“Although a suggestive or descriptive mark is inherently a weak mark (David M.. Lilenfeld: weak, but still protectable), it may be strengthened by such factors as extensive advertising, length of exclusive use, [and] public recognition.” Id. Clearly Food claims that its mark enjoys substantial public recognition to this day. (Resp. at 16.) In support of that claim, Clearly Food provides evidence that the Clearly Canadian mark has been in use since 1989 (Ledden Decl. Ex. 6 (“2014 Marketing Pres.”); that CC Beverage sold millions of dollars worth of Clearly Canadian beverages yearly through 2007 (although sales dwindled substantially after 1992) (id.); that Clearly Canadian’s Facebook page has received over 35,000 “Likes” by members of the public (Screenshot (Dkt. # 57-6)); and that in November 2014, a daily Internet comedy show with in excess of one million subscribers discussed the Clearly Canadian beverages for four-and-a-half minutes (see Resp. at 13 (citing the Good Mythical MORE YouTube Channel.

A jury could reasonably find that this evidence of public recognition so strengthens the mark as to tip this factor in favor of finding a likelihood of confusion.7  See Entrepreneur Media, Inc, 279 F.3d at 1141-42 (finding that monthly sales of half a million products could strengthen a descriptive mark such that the factor weighed in favor of likely confusion). However, this evidence is by no means overwhelming; a jury could also reasonably find that the mark remained weak. Therefore, the court concludes that, for summary judgment purposes, this factor weighs only slightly in Clearly Food’s favor.

Here, Clearly Food contends—but provides no evidence showing—that the Clearly Canadian mark is incontestable. (Resp. at 2.) The incontestable status of a mark serves as conclusive proof that the mark has secondary meaning.  Entrepreneur Media, Inc., 279 F.3d at 1142, n.3. Therefore, an incontestable mark cannot be challenged as invalid on the basis that the mark is descriptive and has not acquired secondary meaning.  Id. If the Clearly Canadian mark is incontestable, Top Shelf’s arguments that the mark is not entitled to protection because it is descriptive must fail.  (See Mot. at 24.) The incontestable status, however, does not require a finding that the mark is strong for infringement purposes.  Entrepreneur Media, Inc., 279 F.3d at 1142, n.3. Therefore, the relative strength or weakness of an incontestable mark is still relevant to the likelihood of confusion analysis.  Id.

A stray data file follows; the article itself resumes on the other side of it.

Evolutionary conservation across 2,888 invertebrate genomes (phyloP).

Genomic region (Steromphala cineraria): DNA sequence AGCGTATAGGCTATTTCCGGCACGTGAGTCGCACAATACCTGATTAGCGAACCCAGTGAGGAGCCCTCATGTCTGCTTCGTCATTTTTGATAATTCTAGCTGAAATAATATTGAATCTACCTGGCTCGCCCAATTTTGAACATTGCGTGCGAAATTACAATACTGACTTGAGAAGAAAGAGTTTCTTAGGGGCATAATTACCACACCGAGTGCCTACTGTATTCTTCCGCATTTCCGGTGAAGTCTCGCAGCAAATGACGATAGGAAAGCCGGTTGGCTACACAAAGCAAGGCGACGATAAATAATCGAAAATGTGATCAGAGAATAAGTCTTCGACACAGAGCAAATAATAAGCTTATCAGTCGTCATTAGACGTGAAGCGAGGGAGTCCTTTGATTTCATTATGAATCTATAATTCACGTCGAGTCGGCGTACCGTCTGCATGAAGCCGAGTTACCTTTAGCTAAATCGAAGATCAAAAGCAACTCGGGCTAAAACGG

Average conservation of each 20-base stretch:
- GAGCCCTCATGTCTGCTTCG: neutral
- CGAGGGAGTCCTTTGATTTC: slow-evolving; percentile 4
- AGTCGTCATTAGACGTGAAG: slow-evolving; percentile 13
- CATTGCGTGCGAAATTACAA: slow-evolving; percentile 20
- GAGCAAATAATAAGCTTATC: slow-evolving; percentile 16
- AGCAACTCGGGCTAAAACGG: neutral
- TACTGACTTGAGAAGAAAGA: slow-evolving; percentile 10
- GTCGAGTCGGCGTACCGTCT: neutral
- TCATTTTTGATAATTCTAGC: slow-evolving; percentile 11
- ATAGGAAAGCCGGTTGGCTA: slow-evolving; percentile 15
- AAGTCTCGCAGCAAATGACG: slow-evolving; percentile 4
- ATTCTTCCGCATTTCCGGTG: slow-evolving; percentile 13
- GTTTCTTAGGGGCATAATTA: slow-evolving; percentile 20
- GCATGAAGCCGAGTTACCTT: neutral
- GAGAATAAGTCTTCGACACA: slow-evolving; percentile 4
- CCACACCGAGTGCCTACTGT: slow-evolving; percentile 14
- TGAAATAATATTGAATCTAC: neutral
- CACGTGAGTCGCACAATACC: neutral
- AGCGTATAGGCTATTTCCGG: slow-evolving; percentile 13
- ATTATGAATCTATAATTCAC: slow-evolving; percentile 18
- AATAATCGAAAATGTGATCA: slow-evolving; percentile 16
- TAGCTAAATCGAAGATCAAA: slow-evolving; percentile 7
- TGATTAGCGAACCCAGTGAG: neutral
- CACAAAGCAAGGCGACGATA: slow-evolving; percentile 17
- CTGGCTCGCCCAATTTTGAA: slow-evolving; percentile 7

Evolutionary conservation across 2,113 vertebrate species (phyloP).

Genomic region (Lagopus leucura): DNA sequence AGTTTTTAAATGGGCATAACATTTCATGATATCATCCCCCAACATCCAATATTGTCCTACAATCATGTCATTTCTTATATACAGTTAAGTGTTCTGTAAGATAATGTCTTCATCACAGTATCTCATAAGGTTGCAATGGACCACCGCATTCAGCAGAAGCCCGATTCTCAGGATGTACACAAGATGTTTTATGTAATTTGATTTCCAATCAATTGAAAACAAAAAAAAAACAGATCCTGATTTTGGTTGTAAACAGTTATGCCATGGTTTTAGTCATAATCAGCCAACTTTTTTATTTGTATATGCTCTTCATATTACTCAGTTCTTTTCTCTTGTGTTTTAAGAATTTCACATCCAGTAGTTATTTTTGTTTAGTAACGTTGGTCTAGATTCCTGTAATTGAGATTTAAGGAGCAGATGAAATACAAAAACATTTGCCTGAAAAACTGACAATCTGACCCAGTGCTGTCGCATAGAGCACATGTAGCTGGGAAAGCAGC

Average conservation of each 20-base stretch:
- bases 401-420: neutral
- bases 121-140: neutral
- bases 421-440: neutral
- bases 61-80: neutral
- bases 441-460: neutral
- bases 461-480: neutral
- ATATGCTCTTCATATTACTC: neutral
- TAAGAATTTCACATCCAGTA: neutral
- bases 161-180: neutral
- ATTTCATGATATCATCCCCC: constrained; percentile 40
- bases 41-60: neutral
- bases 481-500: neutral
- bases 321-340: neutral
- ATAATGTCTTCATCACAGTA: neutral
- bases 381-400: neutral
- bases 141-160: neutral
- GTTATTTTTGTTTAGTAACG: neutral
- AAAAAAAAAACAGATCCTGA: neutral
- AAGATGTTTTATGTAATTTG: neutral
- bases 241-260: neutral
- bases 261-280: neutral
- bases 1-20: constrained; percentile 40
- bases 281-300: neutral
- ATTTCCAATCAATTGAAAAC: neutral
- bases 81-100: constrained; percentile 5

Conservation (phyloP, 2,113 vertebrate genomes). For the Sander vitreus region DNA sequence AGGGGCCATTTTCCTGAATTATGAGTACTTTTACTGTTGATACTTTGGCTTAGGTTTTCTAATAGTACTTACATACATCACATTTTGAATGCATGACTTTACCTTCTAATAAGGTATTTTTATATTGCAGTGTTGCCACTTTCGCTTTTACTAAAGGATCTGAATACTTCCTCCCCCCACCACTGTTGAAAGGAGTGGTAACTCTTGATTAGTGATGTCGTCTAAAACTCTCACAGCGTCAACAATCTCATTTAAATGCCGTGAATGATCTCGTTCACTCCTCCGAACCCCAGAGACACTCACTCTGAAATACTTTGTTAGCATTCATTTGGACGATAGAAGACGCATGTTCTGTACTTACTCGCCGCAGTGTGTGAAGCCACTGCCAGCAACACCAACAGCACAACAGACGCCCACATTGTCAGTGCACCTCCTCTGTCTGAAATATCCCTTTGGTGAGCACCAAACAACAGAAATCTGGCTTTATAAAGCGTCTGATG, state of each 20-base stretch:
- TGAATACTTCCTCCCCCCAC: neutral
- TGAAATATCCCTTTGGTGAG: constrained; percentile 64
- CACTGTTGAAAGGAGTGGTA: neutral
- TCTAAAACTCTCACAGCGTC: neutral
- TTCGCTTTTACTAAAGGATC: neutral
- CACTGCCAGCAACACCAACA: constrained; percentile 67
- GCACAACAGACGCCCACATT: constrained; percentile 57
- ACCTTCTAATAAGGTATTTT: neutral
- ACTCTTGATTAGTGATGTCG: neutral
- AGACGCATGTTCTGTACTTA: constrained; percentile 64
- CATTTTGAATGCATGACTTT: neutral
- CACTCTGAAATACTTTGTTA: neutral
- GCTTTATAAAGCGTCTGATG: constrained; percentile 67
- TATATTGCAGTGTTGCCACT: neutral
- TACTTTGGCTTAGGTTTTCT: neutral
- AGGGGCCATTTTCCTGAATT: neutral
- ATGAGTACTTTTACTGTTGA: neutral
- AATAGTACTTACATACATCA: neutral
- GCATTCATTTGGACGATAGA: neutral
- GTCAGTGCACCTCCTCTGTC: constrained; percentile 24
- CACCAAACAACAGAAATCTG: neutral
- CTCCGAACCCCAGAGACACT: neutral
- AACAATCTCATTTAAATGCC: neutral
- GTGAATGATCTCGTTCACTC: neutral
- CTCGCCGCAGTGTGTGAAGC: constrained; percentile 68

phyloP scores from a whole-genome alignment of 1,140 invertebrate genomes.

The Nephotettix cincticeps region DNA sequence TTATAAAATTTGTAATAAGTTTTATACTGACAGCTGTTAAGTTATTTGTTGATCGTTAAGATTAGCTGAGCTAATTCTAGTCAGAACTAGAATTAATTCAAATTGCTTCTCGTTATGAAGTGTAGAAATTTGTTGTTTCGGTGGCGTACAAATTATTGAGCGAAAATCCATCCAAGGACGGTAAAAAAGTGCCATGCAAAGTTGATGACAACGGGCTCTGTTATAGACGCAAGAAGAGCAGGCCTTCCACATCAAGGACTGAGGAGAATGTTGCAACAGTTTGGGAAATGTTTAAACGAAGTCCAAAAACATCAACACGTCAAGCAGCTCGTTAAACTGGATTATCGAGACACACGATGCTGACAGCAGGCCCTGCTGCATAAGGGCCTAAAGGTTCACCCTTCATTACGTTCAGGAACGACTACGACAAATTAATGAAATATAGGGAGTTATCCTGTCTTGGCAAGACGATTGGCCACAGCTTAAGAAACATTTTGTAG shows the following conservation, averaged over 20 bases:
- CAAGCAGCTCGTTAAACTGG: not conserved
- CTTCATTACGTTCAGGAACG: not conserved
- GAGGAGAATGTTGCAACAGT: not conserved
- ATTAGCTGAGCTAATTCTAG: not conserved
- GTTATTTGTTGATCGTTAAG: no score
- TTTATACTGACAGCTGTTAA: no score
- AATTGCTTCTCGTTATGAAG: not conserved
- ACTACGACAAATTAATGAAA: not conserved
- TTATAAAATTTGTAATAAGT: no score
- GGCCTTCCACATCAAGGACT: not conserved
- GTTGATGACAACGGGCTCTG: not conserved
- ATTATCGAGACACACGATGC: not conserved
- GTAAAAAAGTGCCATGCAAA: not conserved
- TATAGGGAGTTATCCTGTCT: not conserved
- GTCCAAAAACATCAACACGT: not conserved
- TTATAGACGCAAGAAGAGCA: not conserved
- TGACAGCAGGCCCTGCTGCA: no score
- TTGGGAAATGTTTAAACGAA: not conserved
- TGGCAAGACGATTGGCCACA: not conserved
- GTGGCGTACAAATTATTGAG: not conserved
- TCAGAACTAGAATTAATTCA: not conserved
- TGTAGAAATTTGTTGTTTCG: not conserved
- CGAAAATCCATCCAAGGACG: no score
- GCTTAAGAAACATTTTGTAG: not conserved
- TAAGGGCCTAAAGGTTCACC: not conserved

31May/160

HAMMER for Skateboard Gear Confusingly Similar with HAMMER Jackets & Hats

The USPTO refused to register the trademark HAMMER for “Skateboarding clothing, headwear and footwear, namely, beanies; belts; footwear; hats; jackets and socks; pants; shirts; sweatshirts; [and] t-shirts” on the grounds that the trademark is likely to cause confusion under Section 2 (d) of the Trademark Act, 15 U.S.C. § 1052 (d) with the registered trademark HAMMER & Design for jackets and hats. Applicant asserted that the registrant’s goods are specific to the sport of bowling and furthermore that they are associated with the professional skateboarder, Jim Greco.

The Board conducted a likelihood of confusion analysis focusing on the similarities between the trademarks and the relatedness of the goods. The test used in In re E.I. du Pont de Nemours & C0., 476 F.2d 1357, 177 USPQ 563, 567 (CCPA 1973) evaluates not whether the trademarks can be distinguished in a side-by-side comparison, but rather whether as a whole their commercial impressions are so similar that confusion is likely. The Board found the trademarks to be quite similar visually because they share a similar commercial impression and are phonetically identical.